Main Projects

Epithelial cell plasticity in aging and fibrosis

  • Characterization of epithelial cell senescence in aging and IPF
  • Investigation of WISP1 signaling pathway in alveolar epithelial cells and human fibroblasts
  • Analysis of antifibrotic drug effects on epithelial cells
  • Characterization of single epithelial cell plasticity in aging and fibrosis

Alveolar epithelial cell phenotypes in lung repair and regeneration

  • Characterization of alveolar epithelial cell subtypes in murine mouse models and human chronic lung disease
  • Role of ATII cells in lung injury, repair and regeneration
  • Cell specific Wnt ligand/receptor driven epithelial cell repair in emphysema/COPD

Deciphering the role of non-canonical WNT signalling in the development and progression of chronic lung diseases

  • Examine the localization and expression of components of the Wnt signalling pathway in chronic lung diseases
  • Determine the contribution of beta-catenin-independent Wnt signaling to pathological features of emphysema/COPD and idiopathic pulmonary fibrosis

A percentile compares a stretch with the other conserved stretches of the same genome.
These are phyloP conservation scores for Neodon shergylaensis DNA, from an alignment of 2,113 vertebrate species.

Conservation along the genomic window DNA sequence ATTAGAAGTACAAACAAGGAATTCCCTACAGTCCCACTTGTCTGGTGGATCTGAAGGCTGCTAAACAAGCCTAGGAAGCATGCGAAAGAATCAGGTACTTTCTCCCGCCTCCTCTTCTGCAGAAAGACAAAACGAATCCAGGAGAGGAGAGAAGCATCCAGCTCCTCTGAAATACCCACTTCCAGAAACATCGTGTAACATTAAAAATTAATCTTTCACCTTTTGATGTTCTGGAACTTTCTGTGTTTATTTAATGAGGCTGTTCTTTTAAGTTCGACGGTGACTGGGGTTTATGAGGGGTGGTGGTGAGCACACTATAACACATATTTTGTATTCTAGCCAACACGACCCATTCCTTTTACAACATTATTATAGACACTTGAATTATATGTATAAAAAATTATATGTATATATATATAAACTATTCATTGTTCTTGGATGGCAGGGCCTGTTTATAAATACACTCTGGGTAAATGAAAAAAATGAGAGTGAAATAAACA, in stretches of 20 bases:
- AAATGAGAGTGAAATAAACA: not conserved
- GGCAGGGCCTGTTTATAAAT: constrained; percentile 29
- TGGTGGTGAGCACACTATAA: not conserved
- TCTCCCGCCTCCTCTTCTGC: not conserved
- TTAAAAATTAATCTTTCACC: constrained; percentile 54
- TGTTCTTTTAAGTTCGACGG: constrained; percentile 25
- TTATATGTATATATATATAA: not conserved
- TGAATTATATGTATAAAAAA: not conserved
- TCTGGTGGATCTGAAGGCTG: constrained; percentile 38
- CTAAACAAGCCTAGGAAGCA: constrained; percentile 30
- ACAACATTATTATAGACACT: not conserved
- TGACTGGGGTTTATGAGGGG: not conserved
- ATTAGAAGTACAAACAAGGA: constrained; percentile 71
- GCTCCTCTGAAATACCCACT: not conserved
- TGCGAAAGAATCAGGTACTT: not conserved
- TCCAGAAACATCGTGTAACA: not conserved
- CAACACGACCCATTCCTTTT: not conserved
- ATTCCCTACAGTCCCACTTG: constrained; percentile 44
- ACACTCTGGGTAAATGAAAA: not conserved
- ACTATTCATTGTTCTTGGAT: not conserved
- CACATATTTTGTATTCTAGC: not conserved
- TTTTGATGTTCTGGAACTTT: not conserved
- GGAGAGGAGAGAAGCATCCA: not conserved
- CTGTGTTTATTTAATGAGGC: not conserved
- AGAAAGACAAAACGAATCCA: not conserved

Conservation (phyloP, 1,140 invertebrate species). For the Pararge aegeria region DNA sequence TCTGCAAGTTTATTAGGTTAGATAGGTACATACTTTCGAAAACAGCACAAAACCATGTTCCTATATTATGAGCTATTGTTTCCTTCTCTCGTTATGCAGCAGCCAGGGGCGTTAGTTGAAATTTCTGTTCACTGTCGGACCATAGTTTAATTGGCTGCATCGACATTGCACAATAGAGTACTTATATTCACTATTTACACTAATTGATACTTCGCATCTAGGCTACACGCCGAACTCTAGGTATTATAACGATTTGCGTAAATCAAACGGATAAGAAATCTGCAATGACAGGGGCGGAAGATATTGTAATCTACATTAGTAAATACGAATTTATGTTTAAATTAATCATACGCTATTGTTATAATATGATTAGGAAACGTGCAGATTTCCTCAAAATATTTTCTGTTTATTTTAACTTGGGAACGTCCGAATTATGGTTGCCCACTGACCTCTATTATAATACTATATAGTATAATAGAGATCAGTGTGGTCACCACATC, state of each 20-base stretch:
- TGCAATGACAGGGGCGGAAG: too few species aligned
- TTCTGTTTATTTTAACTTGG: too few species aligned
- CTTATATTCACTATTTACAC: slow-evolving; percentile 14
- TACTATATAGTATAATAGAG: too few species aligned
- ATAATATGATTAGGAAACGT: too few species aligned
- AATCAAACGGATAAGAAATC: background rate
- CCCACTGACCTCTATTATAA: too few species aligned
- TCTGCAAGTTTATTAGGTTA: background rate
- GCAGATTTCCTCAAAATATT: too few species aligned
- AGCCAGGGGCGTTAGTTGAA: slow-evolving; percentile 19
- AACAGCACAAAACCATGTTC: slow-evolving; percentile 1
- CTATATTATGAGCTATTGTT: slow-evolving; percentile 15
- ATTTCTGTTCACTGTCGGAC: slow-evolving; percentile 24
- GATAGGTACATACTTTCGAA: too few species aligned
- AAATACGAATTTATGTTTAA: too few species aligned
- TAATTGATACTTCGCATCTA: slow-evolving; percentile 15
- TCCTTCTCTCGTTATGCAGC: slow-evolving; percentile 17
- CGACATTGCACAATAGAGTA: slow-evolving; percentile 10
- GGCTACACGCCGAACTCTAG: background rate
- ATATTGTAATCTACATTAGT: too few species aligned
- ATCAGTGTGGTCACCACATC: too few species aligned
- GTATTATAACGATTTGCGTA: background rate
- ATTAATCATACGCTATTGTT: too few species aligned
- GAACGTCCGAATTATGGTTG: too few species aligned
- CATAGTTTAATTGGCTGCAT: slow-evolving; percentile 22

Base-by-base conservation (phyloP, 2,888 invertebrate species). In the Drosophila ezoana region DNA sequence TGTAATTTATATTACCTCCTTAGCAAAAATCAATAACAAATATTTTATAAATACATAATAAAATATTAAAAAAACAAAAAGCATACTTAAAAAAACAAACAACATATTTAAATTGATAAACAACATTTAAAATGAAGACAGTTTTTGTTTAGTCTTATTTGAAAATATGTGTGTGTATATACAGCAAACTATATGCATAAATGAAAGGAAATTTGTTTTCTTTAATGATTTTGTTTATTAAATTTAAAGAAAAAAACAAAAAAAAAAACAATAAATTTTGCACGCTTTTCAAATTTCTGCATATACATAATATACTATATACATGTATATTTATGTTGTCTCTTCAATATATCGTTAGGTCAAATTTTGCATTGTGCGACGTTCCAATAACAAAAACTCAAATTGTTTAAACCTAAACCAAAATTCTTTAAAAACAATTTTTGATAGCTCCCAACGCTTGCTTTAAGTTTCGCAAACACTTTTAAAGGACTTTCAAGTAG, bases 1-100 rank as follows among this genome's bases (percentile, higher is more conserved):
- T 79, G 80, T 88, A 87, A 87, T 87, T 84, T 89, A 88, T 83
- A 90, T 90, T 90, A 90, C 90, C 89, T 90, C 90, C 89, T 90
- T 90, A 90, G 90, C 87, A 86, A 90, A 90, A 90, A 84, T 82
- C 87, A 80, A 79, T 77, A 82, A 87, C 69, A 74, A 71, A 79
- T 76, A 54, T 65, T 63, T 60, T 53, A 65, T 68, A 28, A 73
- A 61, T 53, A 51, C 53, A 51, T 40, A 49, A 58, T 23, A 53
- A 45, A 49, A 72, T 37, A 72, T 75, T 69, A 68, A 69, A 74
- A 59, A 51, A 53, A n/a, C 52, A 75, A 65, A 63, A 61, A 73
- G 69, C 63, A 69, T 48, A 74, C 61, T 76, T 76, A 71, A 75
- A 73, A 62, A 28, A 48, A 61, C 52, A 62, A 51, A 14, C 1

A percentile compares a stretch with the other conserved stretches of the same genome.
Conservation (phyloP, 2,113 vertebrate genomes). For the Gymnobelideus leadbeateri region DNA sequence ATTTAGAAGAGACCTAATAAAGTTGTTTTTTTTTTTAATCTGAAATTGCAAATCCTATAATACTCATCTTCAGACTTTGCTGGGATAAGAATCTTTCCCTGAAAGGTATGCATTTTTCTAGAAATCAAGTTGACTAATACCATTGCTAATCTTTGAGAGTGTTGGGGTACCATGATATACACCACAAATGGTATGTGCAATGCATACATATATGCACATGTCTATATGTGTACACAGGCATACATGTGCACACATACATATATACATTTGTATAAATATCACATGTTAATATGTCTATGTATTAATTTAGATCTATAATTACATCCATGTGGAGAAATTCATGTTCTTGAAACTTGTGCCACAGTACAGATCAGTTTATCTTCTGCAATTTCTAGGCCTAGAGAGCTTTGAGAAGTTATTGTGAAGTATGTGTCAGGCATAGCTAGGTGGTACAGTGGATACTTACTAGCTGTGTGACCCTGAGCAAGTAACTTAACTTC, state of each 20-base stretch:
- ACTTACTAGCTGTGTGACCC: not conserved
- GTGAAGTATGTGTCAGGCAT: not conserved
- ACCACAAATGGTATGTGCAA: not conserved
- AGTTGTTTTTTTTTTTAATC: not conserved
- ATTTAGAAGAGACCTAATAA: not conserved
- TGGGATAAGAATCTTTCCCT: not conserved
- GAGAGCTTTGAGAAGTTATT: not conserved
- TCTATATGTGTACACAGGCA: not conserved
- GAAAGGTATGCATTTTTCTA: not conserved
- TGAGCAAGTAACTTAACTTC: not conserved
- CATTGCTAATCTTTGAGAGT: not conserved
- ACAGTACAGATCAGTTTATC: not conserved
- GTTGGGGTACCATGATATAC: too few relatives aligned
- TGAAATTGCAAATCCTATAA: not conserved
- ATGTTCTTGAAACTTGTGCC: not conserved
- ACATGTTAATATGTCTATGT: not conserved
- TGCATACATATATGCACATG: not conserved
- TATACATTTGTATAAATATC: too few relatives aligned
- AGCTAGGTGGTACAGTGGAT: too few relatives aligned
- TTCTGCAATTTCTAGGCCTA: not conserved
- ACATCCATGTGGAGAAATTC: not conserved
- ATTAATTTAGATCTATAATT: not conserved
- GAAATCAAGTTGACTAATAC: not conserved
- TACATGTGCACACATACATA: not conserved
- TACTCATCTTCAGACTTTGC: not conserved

• Investigate the (patho-)physiological effects of non-canonical Wnt signalling on pulmonary fibroblast biology and epithelial cell function

Functional characterization of receptor expression in remodeled airways of pulmonary fibrosis

Idiopathic pulmonary fibrosis (IPF) is a serious and life-threatening disease characterized by stiffening of the lung, leading to a progressive and irreversible decline in lung function. Although it is understood that IPF strongly affects the alveolar region, there is increasing evidence that airways are seriously impaired as well. This includes airway epithelial cell proliferation, differentiation, an increase of bronchioles in the distal lung, and altered function of conducting airways. I am interested in the identification of therapeutic targetable cell surface structures, which are altered in their expression and function in IPF. This project focuses on a surface receptor highly expressed on airway epithelial cells in IPF. It aims to identify the epithelial (sub)type mainly expressing this receptor and to further characterize the mechanism of altered expression in IPF. This project further researches the involvement of distinct pathways, such as TGF-β and Notch signaling, to a modified phenotype and potential signaling cross-talk.